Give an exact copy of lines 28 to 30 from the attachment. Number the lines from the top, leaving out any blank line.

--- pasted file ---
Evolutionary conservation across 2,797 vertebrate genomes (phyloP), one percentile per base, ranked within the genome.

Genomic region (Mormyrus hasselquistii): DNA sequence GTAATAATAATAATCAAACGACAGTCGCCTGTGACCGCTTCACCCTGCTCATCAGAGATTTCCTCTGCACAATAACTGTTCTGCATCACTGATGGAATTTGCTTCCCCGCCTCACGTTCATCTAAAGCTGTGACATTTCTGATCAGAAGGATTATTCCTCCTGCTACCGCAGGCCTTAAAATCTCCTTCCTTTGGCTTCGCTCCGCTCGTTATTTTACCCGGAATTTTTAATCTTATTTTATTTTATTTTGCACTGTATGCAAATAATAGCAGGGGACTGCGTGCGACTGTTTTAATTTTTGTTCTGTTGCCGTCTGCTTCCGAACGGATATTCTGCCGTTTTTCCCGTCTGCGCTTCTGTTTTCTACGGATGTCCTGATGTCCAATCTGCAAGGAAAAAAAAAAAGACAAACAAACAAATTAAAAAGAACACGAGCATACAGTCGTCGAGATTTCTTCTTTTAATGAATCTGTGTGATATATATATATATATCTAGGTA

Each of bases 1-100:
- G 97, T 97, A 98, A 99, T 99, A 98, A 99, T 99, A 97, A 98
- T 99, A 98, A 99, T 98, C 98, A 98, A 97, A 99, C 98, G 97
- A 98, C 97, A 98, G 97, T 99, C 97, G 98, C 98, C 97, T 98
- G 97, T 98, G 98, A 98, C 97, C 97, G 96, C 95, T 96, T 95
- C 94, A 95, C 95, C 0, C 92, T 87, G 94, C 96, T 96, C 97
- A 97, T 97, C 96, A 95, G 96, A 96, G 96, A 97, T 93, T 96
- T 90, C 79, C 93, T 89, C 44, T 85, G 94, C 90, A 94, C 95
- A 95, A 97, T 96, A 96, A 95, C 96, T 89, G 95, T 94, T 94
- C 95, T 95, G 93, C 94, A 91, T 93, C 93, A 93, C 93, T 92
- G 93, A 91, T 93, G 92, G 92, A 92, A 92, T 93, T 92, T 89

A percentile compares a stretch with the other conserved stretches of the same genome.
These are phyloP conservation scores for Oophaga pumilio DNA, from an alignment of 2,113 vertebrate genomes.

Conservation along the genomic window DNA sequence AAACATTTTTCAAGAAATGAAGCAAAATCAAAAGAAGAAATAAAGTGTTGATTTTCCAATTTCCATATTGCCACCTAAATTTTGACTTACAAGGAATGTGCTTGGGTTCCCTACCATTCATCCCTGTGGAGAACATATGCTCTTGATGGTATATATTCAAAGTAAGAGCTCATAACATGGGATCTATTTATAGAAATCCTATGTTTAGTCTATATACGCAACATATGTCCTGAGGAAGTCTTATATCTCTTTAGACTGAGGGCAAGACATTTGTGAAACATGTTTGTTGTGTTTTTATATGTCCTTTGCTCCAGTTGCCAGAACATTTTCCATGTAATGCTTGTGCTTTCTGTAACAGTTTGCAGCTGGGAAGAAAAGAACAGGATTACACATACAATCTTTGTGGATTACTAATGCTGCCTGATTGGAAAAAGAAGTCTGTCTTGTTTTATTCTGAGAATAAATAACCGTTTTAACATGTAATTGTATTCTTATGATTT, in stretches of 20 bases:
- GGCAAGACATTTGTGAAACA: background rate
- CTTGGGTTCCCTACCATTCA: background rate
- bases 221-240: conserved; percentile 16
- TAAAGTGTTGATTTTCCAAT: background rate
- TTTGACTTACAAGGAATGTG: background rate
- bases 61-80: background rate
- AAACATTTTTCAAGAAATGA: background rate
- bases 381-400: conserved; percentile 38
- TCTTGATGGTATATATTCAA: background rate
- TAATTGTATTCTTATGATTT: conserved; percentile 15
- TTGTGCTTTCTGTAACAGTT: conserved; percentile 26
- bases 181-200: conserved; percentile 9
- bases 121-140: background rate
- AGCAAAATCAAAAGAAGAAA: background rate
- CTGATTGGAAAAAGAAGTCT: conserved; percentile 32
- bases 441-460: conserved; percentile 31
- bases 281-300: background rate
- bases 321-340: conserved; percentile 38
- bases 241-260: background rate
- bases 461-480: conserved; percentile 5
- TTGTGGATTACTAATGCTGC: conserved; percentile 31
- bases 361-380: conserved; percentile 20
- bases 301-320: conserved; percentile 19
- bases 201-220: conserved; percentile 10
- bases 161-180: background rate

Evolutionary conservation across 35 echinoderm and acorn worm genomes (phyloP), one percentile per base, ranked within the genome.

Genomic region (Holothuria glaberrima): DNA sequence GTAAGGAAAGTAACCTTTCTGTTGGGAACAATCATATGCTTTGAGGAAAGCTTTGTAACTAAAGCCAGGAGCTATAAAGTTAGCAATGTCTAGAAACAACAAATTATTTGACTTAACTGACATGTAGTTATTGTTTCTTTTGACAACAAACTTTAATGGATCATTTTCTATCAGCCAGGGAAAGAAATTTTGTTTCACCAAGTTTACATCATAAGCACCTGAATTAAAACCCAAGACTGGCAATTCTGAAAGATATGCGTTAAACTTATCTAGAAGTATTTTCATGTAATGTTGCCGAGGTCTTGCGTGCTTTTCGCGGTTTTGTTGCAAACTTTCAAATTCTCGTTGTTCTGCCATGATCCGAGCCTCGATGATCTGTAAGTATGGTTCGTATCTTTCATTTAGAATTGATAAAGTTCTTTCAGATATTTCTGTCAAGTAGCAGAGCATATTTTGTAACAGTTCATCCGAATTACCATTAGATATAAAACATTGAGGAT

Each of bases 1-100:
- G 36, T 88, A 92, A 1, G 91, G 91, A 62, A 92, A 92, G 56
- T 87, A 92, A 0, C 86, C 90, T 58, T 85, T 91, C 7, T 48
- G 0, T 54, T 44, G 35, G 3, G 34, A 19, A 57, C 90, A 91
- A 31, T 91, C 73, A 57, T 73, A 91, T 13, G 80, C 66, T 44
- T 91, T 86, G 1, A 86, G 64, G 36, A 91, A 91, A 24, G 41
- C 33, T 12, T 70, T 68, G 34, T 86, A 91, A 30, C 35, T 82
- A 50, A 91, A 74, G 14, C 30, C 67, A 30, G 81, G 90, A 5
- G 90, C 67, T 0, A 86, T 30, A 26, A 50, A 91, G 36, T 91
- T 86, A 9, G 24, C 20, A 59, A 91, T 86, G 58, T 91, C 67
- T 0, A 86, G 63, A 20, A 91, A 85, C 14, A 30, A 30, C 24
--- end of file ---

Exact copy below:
- bases 181-200: conserved; percentile 9
- bases 121-140: background rate
- AGCAAAATCAAAAGAAGAAA: background rate